John Lewis-Stempel 2014. Meadowland. Penguin: London, 293 pp.

A year of natural history vignettes from the farm of John Lewis-Stempel. Although he knows his natural history and writes wonderfully well, still he doesn’t allow me to engage fully, both because he is too enamoured with what seems like gratuitous use of his shotgun, and also because he confesses while discussing his bookshelf that “I distrust science”. He seems to have acquired the bizarre notion that distrust of science was required to love poetry. Yet throughout he freely quotes the results of so much research that makes his account of natural history so rich. Where does he think all this came from? Keats?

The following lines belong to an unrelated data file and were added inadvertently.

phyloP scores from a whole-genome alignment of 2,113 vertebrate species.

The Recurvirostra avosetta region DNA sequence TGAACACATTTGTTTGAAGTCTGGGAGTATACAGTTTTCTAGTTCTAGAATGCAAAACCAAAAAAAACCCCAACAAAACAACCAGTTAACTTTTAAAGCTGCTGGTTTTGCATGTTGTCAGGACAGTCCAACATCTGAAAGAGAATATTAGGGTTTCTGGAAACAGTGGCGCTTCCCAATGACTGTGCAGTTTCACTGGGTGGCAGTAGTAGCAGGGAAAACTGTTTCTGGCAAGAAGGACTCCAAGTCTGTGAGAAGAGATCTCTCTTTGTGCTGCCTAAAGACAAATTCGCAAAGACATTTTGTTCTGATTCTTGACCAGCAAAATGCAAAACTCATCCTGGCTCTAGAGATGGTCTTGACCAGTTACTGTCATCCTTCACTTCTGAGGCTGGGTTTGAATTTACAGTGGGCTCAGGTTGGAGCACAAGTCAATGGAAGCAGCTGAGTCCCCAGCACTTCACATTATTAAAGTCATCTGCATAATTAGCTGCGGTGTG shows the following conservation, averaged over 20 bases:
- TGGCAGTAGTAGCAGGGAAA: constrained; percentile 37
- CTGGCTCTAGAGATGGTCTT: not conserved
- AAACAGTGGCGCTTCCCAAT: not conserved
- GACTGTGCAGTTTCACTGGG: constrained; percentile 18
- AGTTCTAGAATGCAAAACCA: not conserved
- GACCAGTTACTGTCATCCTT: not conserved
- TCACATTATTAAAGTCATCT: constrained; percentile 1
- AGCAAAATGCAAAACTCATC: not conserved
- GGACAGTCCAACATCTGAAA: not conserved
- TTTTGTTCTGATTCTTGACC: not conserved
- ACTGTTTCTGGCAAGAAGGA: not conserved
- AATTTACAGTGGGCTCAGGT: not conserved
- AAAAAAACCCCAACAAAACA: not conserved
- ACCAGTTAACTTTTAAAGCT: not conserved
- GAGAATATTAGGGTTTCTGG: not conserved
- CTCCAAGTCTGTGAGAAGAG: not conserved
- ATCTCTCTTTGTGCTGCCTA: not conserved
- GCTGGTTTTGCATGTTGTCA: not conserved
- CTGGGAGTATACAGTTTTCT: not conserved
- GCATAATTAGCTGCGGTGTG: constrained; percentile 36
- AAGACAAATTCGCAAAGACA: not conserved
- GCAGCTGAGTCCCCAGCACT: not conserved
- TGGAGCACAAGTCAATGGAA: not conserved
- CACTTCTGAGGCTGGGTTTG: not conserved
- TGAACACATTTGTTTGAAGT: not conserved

Despite these pathologies a rewarding read. I didn’t know that burning elder releases cyanide, and that this used to kill people in medieval times. Also glad to learn of Hooper’s rule for dating hedges (various formulations, eg age in years = number of woody plant species in 30 yards x 110).